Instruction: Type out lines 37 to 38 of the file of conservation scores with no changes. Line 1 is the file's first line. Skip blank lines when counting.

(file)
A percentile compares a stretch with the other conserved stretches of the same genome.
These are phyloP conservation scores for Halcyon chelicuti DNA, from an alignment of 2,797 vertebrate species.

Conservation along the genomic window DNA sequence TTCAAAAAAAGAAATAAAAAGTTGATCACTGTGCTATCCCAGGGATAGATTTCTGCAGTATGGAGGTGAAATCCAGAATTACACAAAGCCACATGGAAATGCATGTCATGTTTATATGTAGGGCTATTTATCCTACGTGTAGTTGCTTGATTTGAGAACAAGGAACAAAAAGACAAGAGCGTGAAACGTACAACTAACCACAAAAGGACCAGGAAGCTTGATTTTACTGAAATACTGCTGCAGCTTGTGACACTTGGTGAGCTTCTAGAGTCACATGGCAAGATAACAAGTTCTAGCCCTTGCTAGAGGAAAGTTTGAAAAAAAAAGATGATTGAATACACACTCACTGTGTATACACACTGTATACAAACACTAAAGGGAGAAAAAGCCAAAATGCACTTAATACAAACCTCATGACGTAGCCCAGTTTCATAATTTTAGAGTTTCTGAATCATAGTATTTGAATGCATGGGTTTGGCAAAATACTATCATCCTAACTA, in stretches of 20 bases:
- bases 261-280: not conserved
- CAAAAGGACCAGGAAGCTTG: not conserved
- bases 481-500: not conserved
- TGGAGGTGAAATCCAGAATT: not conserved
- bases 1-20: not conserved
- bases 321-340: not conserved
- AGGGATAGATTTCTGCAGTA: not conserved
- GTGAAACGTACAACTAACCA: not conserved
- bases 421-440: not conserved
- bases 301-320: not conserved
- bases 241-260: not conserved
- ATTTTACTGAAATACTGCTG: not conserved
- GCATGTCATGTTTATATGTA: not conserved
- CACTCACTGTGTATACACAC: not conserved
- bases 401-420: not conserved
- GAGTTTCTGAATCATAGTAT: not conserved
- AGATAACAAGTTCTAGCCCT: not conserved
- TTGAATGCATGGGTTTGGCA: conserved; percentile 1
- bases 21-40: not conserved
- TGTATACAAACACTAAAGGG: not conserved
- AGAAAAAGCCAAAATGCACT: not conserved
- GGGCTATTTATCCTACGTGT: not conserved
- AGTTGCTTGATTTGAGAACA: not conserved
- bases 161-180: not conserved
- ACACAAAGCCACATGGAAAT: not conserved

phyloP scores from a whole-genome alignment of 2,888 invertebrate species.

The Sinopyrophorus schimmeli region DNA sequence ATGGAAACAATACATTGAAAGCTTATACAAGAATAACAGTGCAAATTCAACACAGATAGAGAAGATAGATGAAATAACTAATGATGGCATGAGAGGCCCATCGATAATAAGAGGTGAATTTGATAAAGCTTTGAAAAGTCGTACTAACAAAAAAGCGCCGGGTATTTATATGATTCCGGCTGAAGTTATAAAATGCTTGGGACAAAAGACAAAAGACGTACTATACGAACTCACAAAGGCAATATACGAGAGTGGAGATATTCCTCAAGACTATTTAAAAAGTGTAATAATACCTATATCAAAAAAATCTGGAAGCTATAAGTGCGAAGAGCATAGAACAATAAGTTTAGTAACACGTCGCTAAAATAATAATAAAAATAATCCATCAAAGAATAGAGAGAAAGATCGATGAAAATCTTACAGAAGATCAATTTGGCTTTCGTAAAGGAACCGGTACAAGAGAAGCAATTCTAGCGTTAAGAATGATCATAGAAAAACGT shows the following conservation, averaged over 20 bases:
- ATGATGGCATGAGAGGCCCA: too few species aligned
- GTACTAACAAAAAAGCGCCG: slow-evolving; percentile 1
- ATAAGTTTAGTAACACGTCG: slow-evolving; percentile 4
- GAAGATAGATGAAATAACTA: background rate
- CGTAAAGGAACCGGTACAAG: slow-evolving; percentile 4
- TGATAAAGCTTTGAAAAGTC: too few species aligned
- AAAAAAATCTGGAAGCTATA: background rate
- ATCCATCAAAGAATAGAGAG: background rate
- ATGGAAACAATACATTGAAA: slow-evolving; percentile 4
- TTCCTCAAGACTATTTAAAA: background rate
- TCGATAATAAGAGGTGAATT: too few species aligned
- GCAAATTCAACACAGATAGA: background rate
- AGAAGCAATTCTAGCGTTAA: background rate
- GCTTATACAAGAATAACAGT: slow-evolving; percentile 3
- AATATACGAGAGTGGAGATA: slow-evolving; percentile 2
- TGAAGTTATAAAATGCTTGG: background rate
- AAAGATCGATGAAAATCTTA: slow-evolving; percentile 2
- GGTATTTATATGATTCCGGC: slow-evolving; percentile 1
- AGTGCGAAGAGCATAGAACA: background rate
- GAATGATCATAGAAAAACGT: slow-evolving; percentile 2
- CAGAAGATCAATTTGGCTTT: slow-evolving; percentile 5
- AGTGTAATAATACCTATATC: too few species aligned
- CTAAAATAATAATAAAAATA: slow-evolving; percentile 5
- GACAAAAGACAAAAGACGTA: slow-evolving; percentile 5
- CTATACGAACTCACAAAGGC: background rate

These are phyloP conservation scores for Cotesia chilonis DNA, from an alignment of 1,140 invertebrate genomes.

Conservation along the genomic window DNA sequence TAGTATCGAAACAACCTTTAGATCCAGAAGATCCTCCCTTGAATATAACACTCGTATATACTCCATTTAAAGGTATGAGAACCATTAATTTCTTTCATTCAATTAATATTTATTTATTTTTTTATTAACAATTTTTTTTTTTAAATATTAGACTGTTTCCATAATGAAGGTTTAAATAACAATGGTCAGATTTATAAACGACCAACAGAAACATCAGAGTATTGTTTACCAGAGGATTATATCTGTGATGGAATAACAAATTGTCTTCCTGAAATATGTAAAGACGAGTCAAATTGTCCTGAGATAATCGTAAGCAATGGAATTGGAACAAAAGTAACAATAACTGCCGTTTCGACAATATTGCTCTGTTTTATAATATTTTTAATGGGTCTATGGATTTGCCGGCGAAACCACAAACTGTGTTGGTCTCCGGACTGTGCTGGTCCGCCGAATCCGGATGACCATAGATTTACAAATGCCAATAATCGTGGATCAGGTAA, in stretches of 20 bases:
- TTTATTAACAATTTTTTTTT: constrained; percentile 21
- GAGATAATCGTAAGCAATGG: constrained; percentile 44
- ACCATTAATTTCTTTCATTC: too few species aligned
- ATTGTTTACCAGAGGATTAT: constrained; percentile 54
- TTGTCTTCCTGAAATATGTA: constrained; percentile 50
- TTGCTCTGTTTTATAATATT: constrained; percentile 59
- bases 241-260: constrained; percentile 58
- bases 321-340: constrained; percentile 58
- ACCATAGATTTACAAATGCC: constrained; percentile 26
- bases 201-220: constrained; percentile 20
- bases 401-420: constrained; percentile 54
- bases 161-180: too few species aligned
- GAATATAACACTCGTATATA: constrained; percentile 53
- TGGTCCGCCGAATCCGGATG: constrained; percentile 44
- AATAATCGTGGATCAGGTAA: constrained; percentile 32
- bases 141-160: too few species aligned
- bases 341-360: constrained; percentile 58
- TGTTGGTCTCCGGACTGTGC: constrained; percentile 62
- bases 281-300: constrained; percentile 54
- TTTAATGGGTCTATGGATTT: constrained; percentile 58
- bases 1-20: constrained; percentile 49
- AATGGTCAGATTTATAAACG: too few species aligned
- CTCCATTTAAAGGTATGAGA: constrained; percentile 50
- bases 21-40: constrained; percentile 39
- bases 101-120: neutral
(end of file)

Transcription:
- AAAAAAATCTGGAAGCTATA: background rate
- ATCCATCAAAGAATAGAGAG: background rate